Regency Michaelmas Ball

I just received the official photographs from the Regency costume ball which I organized here in Edmonton, at our beautiful and historic Hotel Macdonald. As promised, here is the full recap.
125 folks of every walk of life dressed up in Regency period costume and danced Regency dances, and ate Regency food, in 2014, in Alberta's capital city.
Can you believe that this is Edmonton?



I had been very clear that, although period costume was required, I would be very flexible on what would be accepted as a costume. I also posted video tutorials on how to fudge a costume out of thrift store finds and the like. I really was not prepared for how seriously people would take the dressing up! I mean, people put serious work into their outfits. Here are some examples.



I believe all of these were actually made by the people wearing them. I was absolutely gobsmacked. People also ordered custom-made costumes, and some rented their outfits from Theatre Garage, who were very supportive and helpful, particularly with a last-minute gloves crisis.
This woman came all the way from Victoria, BC just for the ball. It was her birthday, and she had planned to stop in Edmonton on her way home from a conference in Ontario. The conference was cancelled, but she decided to come anyway. I mean, it was her birthday after all!
I hired a photographer to take these wonderful pictures (Danny Jones Photography), and he took a portrait of every guest as they approached the sign-in table. At the table, every lady got a dance card with her name written on it in calligraphy by my talented father, Bruce Rout, who volunteered for this job.


I am sorry I did not get a picture of the reverse side of the cards, with the names so beautifully rendered.
Each guest also received a pouch of replica antique coins for use at the card tables, where guests could learn obscure Regency card games, and then play them with replica antique playing cards. The coins could be redeemed at intermission and at the end of the night for draw prize tickets.
Of all the successes of the night, I was proud of none so much as I was of the dancing. I mean, we seriously danced Regency dances. The Mozart Society, which provided the musicians for the evening, also arranged the music for 3 English Contra Dances popular in the early 19th Century: Zephyrs and Flora; Haymakers; and, Indian Queen. (Special thanks to Nicole Letersy and Crystal Yoner for making the frock coats for the gentlemen players).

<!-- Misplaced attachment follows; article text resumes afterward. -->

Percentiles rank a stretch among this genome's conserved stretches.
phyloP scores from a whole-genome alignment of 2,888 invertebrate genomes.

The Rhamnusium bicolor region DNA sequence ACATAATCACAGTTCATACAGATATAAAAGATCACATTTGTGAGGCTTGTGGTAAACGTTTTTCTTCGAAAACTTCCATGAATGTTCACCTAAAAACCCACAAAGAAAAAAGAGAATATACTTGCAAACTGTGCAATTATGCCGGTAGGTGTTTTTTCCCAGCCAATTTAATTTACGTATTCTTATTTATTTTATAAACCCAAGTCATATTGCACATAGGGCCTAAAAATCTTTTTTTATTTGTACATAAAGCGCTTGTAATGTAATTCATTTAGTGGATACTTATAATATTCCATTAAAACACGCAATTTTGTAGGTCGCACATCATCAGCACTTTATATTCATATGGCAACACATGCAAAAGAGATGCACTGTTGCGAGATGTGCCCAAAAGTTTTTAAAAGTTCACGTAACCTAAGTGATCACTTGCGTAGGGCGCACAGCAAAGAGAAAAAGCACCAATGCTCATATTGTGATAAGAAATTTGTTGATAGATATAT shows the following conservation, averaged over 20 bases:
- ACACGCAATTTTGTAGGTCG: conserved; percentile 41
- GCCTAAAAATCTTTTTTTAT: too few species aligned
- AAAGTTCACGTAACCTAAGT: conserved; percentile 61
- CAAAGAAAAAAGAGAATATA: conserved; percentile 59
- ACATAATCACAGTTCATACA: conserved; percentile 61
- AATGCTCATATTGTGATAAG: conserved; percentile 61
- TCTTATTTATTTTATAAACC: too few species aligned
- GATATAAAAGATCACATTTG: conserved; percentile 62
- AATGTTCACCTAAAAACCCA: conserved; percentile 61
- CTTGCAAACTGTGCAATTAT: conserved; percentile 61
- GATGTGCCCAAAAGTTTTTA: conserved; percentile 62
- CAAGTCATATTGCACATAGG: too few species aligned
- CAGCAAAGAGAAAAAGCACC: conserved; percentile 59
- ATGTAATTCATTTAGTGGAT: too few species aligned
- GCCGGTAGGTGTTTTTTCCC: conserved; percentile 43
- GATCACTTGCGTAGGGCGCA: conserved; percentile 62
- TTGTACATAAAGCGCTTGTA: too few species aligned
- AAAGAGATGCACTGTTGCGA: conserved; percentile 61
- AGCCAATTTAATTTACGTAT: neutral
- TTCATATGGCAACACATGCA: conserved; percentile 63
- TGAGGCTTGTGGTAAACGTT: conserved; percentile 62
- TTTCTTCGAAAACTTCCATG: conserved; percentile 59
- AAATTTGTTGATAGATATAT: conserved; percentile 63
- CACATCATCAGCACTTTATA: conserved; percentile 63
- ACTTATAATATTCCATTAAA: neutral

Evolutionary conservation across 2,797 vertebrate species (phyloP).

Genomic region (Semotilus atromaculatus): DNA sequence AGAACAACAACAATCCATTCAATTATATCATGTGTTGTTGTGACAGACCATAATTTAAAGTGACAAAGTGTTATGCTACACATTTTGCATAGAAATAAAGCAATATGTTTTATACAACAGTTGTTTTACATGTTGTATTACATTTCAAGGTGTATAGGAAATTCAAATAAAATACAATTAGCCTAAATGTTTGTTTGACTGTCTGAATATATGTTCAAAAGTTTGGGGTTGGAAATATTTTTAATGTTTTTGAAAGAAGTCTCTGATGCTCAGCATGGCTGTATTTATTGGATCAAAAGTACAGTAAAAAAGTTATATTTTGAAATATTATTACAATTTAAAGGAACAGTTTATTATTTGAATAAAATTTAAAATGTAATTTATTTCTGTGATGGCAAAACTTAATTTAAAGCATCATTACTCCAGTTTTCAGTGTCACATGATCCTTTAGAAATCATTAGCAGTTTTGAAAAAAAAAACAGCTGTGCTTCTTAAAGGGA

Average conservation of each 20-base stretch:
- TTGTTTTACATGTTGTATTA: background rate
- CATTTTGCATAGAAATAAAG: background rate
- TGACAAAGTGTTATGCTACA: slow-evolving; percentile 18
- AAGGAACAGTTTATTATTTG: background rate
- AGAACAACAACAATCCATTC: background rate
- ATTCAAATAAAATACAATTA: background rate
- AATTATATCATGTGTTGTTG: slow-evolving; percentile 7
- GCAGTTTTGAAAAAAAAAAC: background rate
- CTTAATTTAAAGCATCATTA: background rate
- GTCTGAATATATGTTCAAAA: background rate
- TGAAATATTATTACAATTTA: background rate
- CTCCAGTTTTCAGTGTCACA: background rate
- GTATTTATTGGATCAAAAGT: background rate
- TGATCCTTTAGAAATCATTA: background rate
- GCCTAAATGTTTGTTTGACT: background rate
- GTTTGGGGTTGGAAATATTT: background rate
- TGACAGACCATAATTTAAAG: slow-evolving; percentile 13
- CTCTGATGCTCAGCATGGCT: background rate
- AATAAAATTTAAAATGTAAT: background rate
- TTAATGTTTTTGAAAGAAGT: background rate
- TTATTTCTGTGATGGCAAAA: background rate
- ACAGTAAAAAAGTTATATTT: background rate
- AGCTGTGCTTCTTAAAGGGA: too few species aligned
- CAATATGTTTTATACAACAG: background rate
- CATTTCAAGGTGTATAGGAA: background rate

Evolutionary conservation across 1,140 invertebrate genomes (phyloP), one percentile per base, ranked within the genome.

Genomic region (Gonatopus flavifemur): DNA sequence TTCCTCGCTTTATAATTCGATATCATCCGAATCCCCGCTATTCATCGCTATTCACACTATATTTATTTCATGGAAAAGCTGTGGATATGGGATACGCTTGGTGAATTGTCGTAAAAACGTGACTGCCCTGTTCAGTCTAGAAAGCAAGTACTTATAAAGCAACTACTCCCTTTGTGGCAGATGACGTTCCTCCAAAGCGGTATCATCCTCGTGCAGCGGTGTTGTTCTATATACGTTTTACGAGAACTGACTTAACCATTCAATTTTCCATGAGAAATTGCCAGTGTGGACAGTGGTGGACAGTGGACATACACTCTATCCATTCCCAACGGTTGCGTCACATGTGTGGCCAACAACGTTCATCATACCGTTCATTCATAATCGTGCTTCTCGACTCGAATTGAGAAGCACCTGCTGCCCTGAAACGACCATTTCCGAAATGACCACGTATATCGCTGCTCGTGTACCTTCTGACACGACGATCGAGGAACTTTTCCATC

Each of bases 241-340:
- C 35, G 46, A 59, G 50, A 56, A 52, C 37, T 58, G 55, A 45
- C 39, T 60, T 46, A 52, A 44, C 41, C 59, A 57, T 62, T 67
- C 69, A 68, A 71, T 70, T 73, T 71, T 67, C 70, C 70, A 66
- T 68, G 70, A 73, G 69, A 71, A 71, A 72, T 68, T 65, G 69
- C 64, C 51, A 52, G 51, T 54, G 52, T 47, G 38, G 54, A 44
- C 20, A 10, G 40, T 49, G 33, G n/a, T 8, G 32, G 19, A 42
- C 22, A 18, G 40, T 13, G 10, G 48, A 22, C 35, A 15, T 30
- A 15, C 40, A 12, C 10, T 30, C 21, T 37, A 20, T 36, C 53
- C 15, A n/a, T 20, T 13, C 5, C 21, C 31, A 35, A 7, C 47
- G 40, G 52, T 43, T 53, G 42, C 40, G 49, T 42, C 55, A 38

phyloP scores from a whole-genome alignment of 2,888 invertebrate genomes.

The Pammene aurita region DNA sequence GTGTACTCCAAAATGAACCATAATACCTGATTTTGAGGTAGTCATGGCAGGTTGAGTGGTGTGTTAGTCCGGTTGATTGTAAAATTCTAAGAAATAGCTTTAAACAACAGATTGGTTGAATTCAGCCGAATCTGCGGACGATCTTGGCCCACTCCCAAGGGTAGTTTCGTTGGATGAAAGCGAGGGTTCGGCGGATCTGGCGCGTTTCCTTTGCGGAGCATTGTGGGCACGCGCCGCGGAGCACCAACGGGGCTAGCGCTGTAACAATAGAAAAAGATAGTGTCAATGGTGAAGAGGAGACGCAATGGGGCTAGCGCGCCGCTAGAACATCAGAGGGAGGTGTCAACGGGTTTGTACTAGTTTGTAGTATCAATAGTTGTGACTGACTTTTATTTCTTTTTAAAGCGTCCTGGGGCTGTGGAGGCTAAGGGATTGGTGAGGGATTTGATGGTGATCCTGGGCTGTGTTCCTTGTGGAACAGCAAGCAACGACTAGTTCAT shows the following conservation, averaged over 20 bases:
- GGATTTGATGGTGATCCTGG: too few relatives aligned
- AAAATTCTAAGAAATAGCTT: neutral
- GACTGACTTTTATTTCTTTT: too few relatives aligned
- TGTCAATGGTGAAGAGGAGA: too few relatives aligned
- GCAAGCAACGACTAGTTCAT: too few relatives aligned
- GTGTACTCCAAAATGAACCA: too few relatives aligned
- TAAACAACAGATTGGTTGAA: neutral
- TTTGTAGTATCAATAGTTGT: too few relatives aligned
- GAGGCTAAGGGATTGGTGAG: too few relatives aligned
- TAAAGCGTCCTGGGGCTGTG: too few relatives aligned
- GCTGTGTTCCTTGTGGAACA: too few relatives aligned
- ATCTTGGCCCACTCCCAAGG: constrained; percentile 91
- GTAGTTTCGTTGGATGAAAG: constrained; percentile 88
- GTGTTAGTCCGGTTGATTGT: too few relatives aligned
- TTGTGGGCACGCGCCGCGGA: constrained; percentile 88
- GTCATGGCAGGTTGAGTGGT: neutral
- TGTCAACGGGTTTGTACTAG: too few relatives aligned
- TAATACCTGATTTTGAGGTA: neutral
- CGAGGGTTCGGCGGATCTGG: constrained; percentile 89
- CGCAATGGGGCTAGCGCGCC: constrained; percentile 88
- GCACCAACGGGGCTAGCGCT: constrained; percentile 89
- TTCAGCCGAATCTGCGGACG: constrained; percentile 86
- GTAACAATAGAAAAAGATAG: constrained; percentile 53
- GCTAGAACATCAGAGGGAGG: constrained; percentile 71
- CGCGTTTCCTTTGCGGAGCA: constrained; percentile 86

There were 3 dance lessons on the Sunday evenings leading up to the ball, and most of the guests attended to learn the dances, so that at the ball itself, we could actually dance, and it would really be a ball rather than a dance lesson. We danced the set of three dances twice, with an intermission in between, and by the end of the night, we asked the dance caller to stop calling and just let us go. And go we did! I have been to numerous similar events in England, and I have never seen the likes of this before. It was unbelievably thrilling. Just look at how happy we are!




I confess that I completely underestimated the joy of dancing together, and the sense of community that emerged from it. Although I didn't necessarily even learn the names of all the people who came to the lessons, I did come to recognize their faces, and felt like they were familiar, and friendly, and it enhanced the enjoyment of the event itself beyond measure.
Another surprising aspect of the event was the gentlemen. Firstly, it was impressive how many of them were there. I believe most of them were tagging along with their wives and girlfriends, and more than one a little reluctant I would say. But once it came to the point, they had just as much fun as their female counterparts, and all felt themselves remarkably handsome in their waist coats and tails. You could see their demeanour completely change once they got into their costumes. They all instantly became Mr. Darcy in their minds, and they looked terrific. I mean, I know this fashion will never come back, but do you think maybe we could just bring on the cravats? They are so flattering on every gentleman!

Oh yeah, and this happened:



Obviously, she said yes! The amazing musicians played "Here comes the Bride" off the cuff as they entered the room following the proposal so, that was pretty magical. How memorable can you get, right?
Adara Hair Salon pitched in by opening up outside business hours just to give some of us wonderful Regency updos. And there were several excellent door prizes, including: tickets for 2 to Free Will Shakespeare Festival 2015; a copy of Follies Past and a hardcover copy of Pride and Prejudice; a shawl, cravat, reticule and fan from Fashions under Seige; and, a beautiful gold-plated necklace reproducing "Dearest" in Jane Austen's handwriting from Snake and Fawn (by the way, they can make a custom pendant with any word Jane Austen ever wrote, or in fact any of a  number of writers, including Oscar Wilde, JRR Tolkein and many others).

The photos in this post are only a small selection. Visit the Facebook event page to see them all. If sharing, please credit Danny Jones Photography.
It was an amazing night, all to be repeated again on February 27, 2016. Tickets at RegencyEncounters.com.

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